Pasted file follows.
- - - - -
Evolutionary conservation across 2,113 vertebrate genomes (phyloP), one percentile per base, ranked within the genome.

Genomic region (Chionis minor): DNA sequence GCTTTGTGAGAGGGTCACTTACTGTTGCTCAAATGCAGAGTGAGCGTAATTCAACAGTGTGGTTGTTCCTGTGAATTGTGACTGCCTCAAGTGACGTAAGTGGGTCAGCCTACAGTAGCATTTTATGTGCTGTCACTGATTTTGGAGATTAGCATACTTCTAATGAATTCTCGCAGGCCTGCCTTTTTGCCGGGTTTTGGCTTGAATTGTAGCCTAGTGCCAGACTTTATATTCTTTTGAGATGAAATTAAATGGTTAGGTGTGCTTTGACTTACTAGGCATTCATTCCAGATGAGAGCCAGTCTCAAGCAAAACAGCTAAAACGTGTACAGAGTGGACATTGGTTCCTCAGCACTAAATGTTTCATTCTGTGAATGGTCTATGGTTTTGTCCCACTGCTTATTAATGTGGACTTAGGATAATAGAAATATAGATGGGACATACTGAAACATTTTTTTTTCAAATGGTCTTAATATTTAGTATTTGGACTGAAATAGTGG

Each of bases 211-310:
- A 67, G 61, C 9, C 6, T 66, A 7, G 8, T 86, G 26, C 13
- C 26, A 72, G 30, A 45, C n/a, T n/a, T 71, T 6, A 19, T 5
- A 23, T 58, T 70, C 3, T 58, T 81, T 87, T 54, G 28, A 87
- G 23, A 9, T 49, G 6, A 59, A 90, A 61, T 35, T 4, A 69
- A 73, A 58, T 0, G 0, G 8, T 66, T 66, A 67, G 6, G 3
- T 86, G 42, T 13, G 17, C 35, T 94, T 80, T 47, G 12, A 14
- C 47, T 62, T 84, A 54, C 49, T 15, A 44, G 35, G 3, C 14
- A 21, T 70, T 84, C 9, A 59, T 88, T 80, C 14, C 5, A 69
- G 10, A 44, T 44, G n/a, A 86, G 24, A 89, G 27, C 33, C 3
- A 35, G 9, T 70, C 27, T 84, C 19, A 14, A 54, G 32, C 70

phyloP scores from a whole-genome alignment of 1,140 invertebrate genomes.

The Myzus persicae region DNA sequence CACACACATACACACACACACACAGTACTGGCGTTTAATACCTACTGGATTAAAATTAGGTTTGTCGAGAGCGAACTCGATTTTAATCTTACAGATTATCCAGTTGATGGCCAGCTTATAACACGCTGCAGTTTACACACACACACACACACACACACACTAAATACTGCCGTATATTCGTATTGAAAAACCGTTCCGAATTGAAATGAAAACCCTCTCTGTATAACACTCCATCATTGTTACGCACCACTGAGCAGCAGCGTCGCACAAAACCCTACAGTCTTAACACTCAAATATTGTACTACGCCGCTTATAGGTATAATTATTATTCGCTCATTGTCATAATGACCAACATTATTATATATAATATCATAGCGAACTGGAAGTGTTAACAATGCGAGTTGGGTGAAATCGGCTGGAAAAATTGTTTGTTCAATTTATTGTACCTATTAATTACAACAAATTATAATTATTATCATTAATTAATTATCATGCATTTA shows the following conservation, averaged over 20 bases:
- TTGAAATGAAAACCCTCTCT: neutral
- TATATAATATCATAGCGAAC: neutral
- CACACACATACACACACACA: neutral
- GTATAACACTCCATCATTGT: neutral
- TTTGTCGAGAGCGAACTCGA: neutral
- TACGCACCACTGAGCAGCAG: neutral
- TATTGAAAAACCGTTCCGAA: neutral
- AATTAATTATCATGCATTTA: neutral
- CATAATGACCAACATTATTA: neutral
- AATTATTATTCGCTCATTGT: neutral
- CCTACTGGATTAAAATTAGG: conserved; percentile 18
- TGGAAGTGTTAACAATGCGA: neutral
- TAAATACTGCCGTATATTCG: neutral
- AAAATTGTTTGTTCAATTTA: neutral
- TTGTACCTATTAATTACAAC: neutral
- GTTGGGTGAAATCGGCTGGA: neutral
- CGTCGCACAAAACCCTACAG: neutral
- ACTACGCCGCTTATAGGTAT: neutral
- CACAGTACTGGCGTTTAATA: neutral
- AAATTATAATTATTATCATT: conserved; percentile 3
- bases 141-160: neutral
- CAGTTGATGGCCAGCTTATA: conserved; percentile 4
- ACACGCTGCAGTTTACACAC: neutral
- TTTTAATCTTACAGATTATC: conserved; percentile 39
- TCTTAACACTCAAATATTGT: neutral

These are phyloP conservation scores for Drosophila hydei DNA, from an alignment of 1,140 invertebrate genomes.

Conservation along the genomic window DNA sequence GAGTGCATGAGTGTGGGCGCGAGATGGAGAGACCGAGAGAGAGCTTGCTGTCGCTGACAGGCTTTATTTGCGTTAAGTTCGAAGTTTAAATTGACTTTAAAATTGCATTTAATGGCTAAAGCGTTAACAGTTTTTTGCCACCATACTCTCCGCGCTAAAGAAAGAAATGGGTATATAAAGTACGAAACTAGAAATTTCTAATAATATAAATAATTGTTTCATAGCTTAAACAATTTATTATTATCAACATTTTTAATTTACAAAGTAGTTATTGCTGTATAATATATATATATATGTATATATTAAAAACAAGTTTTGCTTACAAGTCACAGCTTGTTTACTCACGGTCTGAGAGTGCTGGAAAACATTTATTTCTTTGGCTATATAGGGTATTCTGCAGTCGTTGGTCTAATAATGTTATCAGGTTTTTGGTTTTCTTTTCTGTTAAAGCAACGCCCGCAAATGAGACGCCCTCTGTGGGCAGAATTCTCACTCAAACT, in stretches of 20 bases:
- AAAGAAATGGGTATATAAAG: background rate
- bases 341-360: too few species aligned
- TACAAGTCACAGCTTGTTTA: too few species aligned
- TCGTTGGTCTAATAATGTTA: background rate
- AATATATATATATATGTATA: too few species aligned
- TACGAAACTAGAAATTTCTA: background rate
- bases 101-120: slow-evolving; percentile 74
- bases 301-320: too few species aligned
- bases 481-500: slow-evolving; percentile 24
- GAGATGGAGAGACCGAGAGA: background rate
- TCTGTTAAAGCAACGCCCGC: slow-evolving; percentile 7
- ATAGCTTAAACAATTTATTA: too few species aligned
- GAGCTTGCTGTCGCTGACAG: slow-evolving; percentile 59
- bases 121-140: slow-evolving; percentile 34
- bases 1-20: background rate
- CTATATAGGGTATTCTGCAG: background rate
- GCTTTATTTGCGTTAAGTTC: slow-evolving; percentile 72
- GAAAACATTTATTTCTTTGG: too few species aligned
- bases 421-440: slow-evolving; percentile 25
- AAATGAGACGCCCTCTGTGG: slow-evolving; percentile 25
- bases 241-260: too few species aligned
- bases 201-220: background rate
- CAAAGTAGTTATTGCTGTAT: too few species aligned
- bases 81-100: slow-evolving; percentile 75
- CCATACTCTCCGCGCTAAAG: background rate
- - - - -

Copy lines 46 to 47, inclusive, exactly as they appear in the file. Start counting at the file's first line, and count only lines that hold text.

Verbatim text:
- TCGTTGGTCTAATAATGTTA: background rate
- AATATATATATATATGTATA: too few species aligned